EA's just disclosed its financial figures from the Q3 Christmas 2007 period (October-December), which shows the company making a whole lot more revenue than ever before.

When you break down the figures for handheld games, Nintendo DS was by far the most impressive performer, with sales up 122 per cent from $ 55 million in Q3 2006 to $ 122 million.

EA released only five DS games during that time; Boogie, Need for Speed ​​ProStreet, EA Playground, The Sims 2 Castaway and The Simpsons Game but still the DS sales accounted for eight per cent of EA's total turnover.

Nintendo CEO Satoru Iwata has been talking about the DS, Nintendo's future plans for its games and the possibility of non-gaming services being made available to download to DS from public wi-fi hot spots around the country.

He also said "One of the lifestyle proposals we'd like to put into effect in the first half of this year is an experiment aimed at getting people to use their DSs in public spaces as part of a larger effort to make the DS a more helpful tool for people in their everyday lives.

He went on to say "It's a portable, single-architecture platform that can receive anything given a wi-fi hot spot with over 20 million units in use in Japan and about the same amount in the US and Europe. of making it a gaming machine that's also useful in your daily life is a good one, and possible. We'll be keeping an eye on the experiment's results while hopefully increasing the number of places you can use your DS in progressive steps. "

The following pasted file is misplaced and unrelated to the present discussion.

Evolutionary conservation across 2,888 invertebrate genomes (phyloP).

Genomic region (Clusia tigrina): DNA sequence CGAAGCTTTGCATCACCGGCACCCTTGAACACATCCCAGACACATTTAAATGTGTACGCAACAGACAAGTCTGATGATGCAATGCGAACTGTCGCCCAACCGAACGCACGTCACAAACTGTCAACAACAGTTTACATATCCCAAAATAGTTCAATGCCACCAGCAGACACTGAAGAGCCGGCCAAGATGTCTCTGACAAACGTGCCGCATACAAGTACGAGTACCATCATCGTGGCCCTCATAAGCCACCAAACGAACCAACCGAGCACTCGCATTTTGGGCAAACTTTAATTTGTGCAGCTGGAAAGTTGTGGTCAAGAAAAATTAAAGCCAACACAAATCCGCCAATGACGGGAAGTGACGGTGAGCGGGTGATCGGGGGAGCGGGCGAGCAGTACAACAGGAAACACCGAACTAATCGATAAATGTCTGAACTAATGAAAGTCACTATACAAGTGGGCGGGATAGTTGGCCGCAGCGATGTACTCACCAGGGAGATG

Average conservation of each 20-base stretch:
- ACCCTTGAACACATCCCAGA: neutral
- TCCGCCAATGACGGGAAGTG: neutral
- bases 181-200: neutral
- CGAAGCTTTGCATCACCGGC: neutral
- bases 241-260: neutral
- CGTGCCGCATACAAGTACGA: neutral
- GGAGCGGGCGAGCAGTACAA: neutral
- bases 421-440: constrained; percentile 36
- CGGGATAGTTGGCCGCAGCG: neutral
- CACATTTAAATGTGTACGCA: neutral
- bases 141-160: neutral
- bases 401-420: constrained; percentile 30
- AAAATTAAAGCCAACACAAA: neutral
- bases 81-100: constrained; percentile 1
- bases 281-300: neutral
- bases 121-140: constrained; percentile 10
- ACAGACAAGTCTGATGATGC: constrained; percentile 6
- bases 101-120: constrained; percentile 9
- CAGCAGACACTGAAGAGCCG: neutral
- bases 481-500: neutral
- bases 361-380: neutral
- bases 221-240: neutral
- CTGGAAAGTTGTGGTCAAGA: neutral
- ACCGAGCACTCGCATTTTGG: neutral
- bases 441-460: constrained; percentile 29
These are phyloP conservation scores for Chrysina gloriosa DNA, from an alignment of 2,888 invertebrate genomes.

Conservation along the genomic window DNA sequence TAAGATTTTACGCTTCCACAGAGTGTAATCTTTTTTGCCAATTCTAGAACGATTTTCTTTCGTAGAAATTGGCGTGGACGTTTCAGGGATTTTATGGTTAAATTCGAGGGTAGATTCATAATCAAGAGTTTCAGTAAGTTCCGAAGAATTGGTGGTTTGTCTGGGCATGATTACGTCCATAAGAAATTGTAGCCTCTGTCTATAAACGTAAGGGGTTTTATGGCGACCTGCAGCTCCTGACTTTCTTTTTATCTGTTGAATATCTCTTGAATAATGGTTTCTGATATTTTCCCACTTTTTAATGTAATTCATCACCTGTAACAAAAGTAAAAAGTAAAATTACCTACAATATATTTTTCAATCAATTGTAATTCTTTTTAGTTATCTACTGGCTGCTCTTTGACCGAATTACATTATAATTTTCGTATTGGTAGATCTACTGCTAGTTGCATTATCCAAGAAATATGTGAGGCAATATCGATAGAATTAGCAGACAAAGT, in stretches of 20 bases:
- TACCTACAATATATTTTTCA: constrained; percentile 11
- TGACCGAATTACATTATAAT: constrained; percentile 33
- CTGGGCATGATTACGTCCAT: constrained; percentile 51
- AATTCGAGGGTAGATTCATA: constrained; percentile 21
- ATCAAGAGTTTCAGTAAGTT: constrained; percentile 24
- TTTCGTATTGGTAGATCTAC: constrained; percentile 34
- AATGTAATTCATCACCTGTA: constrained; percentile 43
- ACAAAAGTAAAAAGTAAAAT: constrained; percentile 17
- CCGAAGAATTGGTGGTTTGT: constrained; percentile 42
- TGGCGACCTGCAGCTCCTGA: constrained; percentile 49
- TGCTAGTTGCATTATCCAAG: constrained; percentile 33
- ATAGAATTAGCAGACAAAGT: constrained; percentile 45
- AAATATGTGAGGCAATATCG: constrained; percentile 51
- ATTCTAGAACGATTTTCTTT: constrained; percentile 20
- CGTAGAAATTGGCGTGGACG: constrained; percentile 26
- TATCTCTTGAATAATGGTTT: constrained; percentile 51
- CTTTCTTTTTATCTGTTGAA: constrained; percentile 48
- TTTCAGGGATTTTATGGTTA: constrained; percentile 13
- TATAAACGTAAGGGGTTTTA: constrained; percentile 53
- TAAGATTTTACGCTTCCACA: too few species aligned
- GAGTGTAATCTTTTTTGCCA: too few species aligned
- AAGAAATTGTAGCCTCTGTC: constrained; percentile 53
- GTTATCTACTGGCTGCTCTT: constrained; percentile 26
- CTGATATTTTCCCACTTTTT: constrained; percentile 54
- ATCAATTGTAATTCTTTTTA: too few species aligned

Like the PSP's satellite navigation add-on and the new Skype capabilities, the DS has also already had found for it in everyday life – language translation software is available for it and in Japan the console has been used to give tourists information when they are on museum tours. Meanwhile, a recent test in the US enabled users at a baseball game to order food as well as watch the game on their DS.

In his interview, Mr. Iwata also speaks about there original idea to do something different with both DS and the Wii.

He went on to say "We knew that if games appeared to fewer people, the future was going to be bleak. we had to change it … Hear stories about customers who seemed like they'd never touch a game scouring store shelves for a copy of Brain Age is what encouraged us. "

The hardened gamer should rest easy. Iwata followed this up by saying that Nintendo would still support more experienced gamers by giving them games such as Zelda, and also more new challenging games although he thinks the benefit of pick-up-and-play titles is that they allow experienced gamers to play with newcomers – something the CEO said was missing from the market.

So the future of DS is looking bright for the casual gamer and the hardened Nintendo supporter exactly what we'll be able to download to our DS in the future that's useful remains to be seen. Money off coupons for Tesco? Maps? We hope that Nintendo has something a bit more exciting up its sleeve, which I'm sure it has!


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